1. Problem Statement: A problem statement should be a clear and concise question that identifies the public health problem addressed in the analysis. The problem statement should be one or two sentences maximum.
2. Background of the Problem: This section should include factual information and evidence necessary to understand the public health problem, describe why the public health problem is important, and explain why the issue needs attention.
3. Landscape of the Problem: This section provides the overall context for the analysis by identifying key stakeholders and the factors that must be considered when analyzing the problem. Include both of the following: a) key stakeholders (should identify the specific key stakeholders relevant to the policy analysis), and b) key factors (should provide the overall context of the issue, including political, economic, practical/feasibility, and legal/ethical factors)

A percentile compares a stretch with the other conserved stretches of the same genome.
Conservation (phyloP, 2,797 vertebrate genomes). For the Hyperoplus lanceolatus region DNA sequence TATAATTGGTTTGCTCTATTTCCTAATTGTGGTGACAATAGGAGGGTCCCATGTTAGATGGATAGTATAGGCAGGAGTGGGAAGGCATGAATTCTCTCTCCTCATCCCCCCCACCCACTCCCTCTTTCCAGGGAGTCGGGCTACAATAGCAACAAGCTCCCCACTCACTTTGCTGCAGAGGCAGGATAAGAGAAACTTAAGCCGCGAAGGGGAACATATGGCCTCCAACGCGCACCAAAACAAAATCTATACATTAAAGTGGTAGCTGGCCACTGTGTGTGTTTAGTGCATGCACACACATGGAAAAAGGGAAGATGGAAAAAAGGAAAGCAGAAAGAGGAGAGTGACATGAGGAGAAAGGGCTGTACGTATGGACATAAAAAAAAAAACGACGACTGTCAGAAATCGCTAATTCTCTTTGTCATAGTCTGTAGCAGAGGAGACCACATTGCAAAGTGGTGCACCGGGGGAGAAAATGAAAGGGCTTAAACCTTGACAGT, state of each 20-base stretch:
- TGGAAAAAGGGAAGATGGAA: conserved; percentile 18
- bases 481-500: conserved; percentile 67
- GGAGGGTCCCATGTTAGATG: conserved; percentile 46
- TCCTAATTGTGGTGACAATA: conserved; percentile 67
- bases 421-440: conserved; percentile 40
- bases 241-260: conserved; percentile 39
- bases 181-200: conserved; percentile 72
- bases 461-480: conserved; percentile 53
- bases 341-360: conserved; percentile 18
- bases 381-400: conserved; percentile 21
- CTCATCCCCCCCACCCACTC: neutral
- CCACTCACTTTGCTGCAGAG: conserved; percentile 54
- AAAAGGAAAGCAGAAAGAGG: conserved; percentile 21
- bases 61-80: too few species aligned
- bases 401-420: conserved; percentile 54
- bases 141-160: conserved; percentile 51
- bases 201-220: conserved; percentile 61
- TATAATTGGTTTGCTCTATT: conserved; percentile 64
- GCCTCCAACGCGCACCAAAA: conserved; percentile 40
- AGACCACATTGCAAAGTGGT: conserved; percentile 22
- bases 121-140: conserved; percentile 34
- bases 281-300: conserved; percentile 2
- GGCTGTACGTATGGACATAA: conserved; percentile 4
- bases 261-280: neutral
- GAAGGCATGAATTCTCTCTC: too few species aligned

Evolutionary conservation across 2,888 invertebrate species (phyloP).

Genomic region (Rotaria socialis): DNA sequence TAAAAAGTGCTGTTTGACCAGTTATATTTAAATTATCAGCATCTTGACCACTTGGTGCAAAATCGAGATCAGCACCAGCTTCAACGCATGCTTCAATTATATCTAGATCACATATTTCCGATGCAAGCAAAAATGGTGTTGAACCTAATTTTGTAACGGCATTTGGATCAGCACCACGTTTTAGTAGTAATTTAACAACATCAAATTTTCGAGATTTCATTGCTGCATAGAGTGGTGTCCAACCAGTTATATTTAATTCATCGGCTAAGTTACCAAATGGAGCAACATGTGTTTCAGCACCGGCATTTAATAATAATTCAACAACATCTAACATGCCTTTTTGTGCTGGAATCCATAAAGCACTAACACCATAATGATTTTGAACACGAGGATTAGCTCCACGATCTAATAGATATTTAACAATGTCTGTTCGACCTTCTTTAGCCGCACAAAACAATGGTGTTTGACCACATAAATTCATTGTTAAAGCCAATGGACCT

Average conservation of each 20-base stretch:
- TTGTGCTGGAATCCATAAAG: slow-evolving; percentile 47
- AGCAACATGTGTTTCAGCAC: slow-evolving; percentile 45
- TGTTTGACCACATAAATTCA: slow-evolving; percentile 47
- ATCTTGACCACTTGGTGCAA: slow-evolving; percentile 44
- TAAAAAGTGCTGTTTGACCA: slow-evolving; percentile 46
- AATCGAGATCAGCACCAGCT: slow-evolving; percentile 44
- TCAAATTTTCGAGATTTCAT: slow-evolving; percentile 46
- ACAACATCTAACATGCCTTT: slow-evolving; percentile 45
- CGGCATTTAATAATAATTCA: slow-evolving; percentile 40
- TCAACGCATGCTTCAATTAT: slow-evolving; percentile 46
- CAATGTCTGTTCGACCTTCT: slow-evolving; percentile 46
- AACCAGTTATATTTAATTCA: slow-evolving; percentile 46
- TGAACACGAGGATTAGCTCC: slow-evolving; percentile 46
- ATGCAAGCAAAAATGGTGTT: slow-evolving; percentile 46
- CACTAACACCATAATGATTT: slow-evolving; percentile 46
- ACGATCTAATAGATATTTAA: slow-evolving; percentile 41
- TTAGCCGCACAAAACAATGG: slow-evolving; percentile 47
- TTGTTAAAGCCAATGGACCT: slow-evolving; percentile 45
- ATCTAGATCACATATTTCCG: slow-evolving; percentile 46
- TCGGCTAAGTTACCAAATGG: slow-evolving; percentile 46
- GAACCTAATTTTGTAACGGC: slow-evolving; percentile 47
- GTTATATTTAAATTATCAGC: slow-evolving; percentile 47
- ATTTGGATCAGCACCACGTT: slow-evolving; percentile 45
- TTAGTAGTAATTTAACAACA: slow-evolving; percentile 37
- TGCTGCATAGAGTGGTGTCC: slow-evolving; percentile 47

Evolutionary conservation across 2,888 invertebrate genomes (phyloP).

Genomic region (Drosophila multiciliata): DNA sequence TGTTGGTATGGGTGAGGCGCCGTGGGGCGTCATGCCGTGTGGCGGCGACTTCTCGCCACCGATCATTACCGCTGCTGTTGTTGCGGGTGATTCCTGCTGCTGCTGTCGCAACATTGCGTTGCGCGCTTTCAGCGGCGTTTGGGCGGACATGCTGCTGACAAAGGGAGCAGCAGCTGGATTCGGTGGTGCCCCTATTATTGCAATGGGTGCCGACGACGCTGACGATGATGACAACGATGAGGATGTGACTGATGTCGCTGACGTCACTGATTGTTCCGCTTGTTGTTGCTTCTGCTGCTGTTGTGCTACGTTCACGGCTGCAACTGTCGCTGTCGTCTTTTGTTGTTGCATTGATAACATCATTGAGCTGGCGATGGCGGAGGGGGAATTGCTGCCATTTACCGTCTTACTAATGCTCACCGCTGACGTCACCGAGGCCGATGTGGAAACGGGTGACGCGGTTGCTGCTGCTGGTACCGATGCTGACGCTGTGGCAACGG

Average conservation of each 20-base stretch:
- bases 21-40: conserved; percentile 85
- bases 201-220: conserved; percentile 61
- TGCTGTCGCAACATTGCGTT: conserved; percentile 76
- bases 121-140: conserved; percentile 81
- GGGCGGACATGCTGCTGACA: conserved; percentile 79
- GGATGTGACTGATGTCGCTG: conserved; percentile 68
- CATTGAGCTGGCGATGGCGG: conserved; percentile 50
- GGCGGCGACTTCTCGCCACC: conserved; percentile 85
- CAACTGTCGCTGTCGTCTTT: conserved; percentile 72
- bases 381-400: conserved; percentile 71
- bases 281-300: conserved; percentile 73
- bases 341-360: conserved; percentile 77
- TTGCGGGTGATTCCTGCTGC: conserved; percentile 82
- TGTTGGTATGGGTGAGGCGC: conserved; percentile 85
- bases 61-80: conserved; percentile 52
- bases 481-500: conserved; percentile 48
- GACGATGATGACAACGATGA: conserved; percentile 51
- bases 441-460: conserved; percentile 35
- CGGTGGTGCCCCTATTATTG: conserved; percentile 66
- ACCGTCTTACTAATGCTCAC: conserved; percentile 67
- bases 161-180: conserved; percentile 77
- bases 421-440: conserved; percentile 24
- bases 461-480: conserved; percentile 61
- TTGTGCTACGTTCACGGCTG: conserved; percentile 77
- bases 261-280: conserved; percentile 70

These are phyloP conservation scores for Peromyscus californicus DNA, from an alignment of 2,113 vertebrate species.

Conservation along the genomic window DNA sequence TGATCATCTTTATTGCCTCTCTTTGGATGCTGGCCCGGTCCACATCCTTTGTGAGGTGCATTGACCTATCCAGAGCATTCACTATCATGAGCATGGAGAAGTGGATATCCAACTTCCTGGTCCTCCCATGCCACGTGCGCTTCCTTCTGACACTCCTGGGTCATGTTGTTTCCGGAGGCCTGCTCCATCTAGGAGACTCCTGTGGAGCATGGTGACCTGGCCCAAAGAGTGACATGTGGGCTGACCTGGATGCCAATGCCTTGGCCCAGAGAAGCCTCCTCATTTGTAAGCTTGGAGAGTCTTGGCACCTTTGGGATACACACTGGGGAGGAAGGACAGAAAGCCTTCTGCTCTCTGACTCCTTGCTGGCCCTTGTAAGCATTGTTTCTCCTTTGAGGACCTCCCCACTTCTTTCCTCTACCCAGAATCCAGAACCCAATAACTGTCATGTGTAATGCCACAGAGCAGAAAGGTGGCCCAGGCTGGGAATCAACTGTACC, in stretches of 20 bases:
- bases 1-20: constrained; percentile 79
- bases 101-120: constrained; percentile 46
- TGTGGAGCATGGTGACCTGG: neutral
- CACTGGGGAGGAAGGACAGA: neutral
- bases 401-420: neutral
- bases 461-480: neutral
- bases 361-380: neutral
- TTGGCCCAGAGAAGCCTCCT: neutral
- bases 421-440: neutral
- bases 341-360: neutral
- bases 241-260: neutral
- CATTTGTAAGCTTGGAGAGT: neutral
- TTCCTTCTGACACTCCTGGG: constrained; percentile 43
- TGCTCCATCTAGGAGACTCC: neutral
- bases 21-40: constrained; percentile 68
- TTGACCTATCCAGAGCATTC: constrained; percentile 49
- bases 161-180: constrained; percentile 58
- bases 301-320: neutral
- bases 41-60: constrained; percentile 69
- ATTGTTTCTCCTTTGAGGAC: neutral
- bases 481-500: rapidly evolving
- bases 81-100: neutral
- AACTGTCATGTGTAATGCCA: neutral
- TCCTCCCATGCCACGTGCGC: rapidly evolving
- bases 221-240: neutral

4. Available Options for Action: This section should provide an analysis of 3-5 options for a policy course of action, including the benefits and drawbacks of each course of action. Discuss the evidence and ethical implications of each option.
5. Recommendation: This section should describe one of the previously described options as the recommendation. Clearly identify which option is being recommended and why it was selected over the other options. Describe why it is the best option despite potential drawbacks, and address ways to reduce negative aspects of the recommendation. Describe the potential this policy recommendation could have for public health or health equity.